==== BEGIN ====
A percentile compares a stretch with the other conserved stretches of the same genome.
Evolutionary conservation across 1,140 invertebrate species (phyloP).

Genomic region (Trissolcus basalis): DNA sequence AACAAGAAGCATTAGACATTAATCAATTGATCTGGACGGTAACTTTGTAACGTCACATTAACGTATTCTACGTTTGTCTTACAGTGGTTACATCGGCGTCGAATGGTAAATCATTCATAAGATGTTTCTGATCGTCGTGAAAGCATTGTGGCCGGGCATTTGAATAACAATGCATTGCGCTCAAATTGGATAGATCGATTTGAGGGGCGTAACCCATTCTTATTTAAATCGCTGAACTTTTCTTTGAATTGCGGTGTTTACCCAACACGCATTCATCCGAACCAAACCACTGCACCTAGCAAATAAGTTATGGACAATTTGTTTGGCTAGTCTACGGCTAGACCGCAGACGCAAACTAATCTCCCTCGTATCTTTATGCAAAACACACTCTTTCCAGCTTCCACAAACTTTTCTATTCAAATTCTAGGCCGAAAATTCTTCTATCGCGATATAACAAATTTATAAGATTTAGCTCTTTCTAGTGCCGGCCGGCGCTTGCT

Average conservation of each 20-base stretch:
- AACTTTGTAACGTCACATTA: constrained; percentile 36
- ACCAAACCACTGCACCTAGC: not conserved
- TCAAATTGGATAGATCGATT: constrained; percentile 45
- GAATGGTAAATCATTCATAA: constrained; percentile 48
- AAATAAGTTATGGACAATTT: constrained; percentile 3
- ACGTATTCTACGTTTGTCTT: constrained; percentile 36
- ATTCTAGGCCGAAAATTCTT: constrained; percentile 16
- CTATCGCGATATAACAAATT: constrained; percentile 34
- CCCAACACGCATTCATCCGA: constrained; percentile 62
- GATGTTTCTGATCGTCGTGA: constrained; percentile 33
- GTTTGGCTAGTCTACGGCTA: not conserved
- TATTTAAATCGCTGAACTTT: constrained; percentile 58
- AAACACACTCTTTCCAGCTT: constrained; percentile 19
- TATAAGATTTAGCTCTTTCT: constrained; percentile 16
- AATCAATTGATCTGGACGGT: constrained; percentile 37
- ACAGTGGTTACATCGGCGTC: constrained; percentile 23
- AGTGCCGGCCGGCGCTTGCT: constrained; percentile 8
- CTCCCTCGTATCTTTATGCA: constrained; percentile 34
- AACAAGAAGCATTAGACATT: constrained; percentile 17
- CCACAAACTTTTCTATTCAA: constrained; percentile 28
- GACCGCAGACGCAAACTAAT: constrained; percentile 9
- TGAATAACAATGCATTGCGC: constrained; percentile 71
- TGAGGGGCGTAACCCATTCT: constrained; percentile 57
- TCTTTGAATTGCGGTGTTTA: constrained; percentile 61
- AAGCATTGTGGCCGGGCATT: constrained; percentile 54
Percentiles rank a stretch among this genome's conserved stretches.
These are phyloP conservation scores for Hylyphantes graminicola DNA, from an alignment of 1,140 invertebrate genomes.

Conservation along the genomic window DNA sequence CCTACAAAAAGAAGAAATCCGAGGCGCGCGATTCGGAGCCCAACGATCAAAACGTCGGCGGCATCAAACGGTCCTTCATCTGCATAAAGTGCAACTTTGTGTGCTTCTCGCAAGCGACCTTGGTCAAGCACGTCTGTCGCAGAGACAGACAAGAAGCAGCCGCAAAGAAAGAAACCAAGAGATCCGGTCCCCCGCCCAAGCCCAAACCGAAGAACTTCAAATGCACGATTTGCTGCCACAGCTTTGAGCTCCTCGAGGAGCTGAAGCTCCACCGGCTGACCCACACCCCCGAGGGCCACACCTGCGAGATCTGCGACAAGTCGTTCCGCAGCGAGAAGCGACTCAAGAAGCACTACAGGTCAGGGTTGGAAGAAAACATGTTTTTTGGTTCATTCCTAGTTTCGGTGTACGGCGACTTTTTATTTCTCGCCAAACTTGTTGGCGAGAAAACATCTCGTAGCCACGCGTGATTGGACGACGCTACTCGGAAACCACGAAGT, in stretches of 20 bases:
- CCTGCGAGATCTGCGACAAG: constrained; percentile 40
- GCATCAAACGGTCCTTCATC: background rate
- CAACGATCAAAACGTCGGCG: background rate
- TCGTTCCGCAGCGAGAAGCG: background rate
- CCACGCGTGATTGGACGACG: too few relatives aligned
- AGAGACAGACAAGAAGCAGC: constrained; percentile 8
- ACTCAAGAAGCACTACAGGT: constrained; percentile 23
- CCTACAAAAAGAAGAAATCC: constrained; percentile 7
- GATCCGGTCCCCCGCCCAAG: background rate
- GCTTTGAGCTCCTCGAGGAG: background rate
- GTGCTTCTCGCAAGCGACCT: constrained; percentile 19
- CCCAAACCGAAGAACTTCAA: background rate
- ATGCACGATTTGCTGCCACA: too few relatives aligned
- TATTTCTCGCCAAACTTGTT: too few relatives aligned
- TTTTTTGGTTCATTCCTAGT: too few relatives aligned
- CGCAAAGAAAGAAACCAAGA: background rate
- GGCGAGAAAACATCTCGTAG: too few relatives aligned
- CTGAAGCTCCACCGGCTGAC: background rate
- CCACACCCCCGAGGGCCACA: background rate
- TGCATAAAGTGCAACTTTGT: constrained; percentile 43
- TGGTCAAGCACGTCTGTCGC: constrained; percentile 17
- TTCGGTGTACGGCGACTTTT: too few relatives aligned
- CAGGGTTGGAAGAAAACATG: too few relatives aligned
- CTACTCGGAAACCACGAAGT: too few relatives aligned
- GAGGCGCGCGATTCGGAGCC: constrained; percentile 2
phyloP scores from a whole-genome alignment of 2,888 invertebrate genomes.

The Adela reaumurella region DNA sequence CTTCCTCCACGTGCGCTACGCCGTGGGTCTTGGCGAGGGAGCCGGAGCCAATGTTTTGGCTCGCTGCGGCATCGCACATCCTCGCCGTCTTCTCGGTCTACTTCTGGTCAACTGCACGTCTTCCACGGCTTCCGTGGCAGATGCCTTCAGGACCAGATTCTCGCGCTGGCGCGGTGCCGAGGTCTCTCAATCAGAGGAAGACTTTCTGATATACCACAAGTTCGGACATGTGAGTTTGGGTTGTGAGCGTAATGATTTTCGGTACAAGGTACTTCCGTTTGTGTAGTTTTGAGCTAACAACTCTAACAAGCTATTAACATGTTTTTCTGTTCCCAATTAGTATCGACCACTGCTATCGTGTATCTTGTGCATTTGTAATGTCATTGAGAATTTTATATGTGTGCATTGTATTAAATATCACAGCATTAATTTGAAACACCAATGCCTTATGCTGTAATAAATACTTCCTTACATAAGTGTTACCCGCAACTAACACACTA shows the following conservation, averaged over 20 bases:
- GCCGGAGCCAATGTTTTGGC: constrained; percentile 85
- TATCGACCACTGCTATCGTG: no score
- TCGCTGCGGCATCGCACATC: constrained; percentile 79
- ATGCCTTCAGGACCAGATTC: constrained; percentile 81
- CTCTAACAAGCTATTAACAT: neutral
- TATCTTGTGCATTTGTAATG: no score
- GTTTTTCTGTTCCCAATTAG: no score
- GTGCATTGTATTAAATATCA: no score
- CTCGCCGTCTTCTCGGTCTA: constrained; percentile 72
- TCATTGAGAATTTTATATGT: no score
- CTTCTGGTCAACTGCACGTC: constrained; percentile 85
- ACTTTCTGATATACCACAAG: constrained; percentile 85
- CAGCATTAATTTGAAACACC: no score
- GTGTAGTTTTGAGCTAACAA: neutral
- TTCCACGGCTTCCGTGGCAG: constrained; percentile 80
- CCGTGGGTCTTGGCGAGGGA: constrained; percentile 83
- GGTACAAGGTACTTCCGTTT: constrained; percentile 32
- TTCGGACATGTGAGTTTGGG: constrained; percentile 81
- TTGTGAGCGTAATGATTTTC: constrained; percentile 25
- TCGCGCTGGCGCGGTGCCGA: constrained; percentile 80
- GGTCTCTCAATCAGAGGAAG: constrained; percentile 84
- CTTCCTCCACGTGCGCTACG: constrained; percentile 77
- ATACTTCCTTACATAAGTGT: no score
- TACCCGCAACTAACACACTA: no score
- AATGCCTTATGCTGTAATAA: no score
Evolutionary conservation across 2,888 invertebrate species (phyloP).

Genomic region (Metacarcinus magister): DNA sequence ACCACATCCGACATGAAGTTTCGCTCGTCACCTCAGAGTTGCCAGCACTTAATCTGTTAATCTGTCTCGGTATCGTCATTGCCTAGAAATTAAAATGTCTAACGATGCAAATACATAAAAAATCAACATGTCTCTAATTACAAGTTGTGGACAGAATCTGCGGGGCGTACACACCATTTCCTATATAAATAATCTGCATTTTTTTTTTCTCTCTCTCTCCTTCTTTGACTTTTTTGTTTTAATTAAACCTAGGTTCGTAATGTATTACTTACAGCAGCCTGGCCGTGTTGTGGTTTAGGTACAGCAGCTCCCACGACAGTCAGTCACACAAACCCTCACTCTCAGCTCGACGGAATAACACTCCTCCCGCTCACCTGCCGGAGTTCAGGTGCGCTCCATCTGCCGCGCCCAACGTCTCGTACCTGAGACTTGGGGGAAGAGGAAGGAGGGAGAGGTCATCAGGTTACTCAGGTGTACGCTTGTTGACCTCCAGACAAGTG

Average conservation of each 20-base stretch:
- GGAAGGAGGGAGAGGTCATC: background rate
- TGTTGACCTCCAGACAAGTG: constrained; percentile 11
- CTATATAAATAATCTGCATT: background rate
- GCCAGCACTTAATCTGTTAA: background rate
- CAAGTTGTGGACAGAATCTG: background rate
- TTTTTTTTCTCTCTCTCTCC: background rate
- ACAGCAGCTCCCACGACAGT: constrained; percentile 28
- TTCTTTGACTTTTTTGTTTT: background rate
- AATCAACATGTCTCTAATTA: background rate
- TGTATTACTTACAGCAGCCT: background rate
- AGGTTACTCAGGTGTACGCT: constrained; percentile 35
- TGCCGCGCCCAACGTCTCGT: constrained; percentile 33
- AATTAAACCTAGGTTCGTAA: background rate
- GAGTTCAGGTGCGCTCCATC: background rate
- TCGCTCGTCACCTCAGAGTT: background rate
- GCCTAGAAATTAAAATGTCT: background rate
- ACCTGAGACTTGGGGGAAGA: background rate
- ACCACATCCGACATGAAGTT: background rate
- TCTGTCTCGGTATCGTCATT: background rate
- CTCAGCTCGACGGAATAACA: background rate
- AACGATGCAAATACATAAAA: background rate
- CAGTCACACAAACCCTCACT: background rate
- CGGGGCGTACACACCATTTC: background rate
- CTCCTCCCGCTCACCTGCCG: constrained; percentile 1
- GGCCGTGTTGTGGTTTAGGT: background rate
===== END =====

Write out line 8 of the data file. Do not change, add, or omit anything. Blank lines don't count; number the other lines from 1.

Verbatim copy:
- GAATGGTAAATCATTCATAA: constrained; percentile 48